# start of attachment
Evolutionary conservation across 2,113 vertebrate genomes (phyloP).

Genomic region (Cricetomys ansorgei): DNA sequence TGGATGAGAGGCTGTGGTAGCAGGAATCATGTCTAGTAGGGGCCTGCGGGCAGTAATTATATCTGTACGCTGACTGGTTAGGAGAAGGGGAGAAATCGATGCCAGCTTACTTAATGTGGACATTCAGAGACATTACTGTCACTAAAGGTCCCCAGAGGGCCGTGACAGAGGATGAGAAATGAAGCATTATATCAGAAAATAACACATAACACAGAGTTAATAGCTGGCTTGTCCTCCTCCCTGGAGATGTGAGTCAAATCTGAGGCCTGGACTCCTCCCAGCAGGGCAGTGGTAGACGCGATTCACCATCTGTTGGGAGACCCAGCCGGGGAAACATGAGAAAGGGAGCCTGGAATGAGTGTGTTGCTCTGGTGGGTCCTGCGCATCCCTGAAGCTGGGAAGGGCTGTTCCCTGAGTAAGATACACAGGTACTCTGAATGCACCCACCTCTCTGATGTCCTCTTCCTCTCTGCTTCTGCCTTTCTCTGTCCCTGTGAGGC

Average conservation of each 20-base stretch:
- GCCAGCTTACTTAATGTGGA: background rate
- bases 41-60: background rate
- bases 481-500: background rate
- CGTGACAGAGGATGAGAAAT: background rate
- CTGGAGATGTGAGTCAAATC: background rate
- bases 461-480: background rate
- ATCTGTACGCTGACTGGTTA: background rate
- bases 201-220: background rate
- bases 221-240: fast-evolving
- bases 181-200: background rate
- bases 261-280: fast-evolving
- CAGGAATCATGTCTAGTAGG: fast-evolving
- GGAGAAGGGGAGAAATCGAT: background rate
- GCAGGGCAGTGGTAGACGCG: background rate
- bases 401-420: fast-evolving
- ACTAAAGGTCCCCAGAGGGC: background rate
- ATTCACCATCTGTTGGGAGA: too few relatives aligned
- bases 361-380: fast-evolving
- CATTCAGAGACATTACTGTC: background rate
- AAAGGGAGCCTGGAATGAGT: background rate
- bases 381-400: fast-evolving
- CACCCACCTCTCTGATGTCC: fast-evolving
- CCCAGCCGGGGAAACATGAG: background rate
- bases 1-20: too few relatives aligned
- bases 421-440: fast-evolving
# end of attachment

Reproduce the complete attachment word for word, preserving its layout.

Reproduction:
Evolutionary conservation across 2,113 vertebrate genomes (phyloP).

Genomic region (Cricetomys ansorgei): DNA sequence TGGATGAGAGGCTGTGGTAGCAGGAATCATGTCTAGTAGGGGCCTGCGGGCAGTAATTATATCTGTACGCTGACTGGTTAGGAGAAGGGGAGAAATCGATGCCAGCTTACTTAATGTGGACATTCAGAGACATTACTGTCACTAAAGGTCCCCAGAGGGCCGTGACAGAGGATGAGAAATGAAGCATTATATCAGAAAATAACACATAACACAGAGTTAATAGCTGGCTTGTCCTCCTCCCTGGAGATGTGAGTCAAATCTGAGGCCTGGACTCCTCCCAGCAGGGCAGTGGTAGACGCGATTCACCATCTGTTGGGAGACCCAGCCGGGGAAACATGAGAAAGGGAGCCTGGAATGAGTGTGTTGCTCTGGTGGGTCCTGCGCATCCCTGAAGCTGGGAAGGGCTGTTCCCTGAGTAAGATACACAGGTACTCTGAATGCACCCACCTCTCTGATGTCCTCTTCCTCTCTGCTTCTGCCTTTCTCTGTCCCTGTGAGGC

Average conservation of each 20-base stretch:
- GCCAGCTTACTTAATGTGGA: background rate
- bases 41-60: background rate
- bases 481-500: background rate
- CGTGACAGAGGATGAGAAAT: background rate
- CTGGAGATGTGAGTCAAATC: background rate
- bases 461-480: background rate
- ATCTGTACGCTGACTGGTTA: background rate
- bases 201-220: background rate
- bases 221-240: fast-evolving
- bases 181-200: background rate
- bases 261-280: fast-evolving
- CAGGAATCATGTCTAGTAGG: fast-evolving
- GGAGAAGGGGAGAAATCGAT: background rate
- GCAGGGCAGTGGTAGACGCG: background rate
- bases 401-420: fast-evolving
- ACTAAAGGTCCCCAGAGGGC: background rate
- ATTCACCATCTGTTGGGAGA: too few relatives aligned
- bases 361-380: fast-evolving
- CATTCAGAGACATTACTGTC: background rate
- AAAGGGAGCCTGGAATGAGT: background rate
- bases 381-400: fast-evolving
- CACCCACCTCTCTGATGTCC: fast-evolving
- CCCAGCCGGGGAAACATGAG: background rate
- bases 1-20: too few relatives aligned
- bases 421-440: fast-evolving